WASHINGTON — A federal hate crime investigation is underway in Jacksonville, Florida after law enforcement says a white shooter brandishing a swastika on his gun targeted and killed three Black people at a Dollar General store on Saturday.
On Monday, White House Press Secretary Karine Jean-Pierre addressed the weekend’s violence at the start of the briefing.
“We must say clearly and forcefully that white supremacy has no place in America,” said Jean-Pierre.
Our Washington News Bureau was on a phone call Monday afternoon that provided updates from the FBI, U.S. Justice Department (DOJ) and Jacksonville law enforcement about the shooting.
“I want to be crystal clear from my part. From everything we know now, this was a targeted attack,” said FBI Director Christopher Wray. “A hate crime that was racially motivated.”
Wray said the suspect’s own writings and actions point to a hate crime.
According to the latest available data from the FBI, reported hate crimes increased 11.6 percent nationally from 2020 to 2021.
That publicly released data does not yet include last year’s deadly mass shooting at a Buffalo, New York supermarket that investigators say was racially motivated against Black people.
Assistant Attorney General for Civil Rights at the DOJ Kristen Clarke weighed in on the Department’s response to the rise in hate crimes during Monday’s call.
“We will relentlessly pursue the perpetrators of hate crimes,” said Clarke.
We spoke with the Anti-Defamation League (ADL), a nonprofit that tracks hate crimes around the country.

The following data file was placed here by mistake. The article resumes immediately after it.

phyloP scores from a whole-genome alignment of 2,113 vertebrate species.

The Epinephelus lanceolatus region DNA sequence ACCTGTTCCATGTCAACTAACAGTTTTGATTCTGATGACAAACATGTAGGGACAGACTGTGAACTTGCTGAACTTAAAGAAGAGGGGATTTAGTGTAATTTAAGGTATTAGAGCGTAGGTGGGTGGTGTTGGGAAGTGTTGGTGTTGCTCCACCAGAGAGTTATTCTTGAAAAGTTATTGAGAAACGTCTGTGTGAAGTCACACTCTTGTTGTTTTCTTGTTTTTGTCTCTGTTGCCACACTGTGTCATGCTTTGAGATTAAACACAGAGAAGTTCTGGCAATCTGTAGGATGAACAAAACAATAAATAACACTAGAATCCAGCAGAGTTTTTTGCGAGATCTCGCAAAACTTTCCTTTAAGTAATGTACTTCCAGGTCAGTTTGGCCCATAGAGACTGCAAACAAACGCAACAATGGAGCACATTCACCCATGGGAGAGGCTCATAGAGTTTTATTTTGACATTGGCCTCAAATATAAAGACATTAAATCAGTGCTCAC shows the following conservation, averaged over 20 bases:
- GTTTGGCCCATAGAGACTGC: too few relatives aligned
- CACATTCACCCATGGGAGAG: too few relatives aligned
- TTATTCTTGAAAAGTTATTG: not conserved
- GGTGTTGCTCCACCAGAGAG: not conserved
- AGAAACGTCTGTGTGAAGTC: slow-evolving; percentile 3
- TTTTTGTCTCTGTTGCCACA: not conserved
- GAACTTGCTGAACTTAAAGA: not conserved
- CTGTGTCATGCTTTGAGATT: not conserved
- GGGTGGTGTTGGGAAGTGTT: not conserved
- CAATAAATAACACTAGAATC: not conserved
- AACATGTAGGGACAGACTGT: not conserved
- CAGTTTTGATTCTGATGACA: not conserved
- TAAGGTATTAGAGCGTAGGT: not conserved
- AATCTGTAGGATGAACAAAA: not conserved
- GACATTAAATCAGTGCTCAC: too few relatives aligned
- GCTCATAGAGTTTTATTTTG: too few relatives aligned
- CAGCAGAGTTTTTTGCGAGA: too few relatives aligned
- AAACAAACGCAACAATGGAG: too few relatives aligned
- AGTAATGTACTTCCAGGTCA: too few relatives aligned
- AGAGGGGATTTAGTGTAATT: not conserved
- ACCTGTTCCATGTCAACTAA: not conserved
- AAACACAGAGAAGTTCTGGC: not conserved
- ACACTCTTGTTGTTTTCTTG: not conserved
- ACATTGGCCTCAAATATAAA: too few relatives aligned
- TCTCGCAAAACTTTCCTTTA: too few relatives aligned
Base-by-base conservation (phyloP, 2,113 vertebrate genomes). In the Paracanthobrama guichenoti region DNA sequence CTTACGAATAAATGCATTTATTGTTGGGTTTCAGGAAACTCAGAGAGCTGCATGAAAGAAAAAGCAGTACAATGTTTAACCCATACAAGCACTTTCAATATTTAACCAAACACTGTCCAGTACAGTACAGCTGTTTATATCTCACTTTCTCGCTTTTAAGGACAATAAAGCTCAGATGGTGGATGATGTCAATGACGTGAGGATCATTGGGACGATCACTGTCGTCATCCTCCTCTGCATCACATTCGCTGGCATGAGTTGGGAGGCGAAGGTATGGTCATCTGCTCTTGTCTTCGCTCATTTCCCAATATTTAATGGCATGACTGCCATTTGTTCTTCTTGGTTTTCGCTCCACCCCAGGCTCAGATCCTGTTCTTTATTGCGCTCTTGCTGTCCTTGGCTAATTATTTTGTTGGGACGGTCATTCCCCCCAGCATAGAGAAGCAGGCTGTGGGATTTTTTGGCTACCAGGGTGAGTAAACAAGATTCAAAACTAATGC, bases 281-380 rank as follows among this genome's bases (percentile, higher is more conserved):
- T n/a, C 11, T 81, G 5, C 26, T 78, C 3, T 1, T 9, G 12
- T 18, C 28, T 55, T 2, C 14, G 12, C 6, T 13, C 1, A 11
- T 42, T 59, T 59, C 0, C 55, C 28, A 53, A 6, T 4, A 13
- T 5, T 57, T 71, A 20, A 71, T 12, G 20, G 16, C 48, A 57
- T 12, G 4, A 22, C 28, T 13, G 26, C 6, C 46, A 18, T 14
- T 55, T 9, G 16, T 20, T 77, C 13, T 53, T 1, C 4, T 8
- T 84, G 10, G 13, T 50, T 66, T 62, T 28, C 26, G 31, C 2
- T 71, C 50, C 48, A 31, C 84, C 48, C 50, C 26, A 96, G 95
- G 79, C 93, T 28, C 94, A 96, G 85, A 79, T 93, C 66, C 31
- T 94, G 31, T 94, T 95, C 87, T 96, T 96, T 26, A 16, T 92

“No matter how many times we experience this, the weight of these atrocities never lessens, and frankly I think people also get a sense that it’s getting closer and closer to home,” said Oren Segal, Vice President of the ADL’s Center on Extremism.
According to the ADL, the rise in racially motivated crimes has been especially prevalent in Florida, and the group released a report dubbed Hate in the Sunshine State.
“Since 2020 in Florida, new white supremacist groups have formed, while some existing neo-Nazi and accelerationist groups have broadened their audience through both online and on-the-ground activities,” the report said. “While the vast majority of extremist incidents are tied to white supremacist and far-right extremist groups, anti-government and Black Nationalist extremist groups have also been active in Florida.”
The ADL is urging all people to forcefully speak out against hate crimes and to report these incidents to law enforcement and to the ADL.
“That means elected officials speaking out against hate and extremism consistently and constantly,” said Segal. “That means not being purveyors of conspiracy theories and other ideas that we know helps normalize these ideas.”
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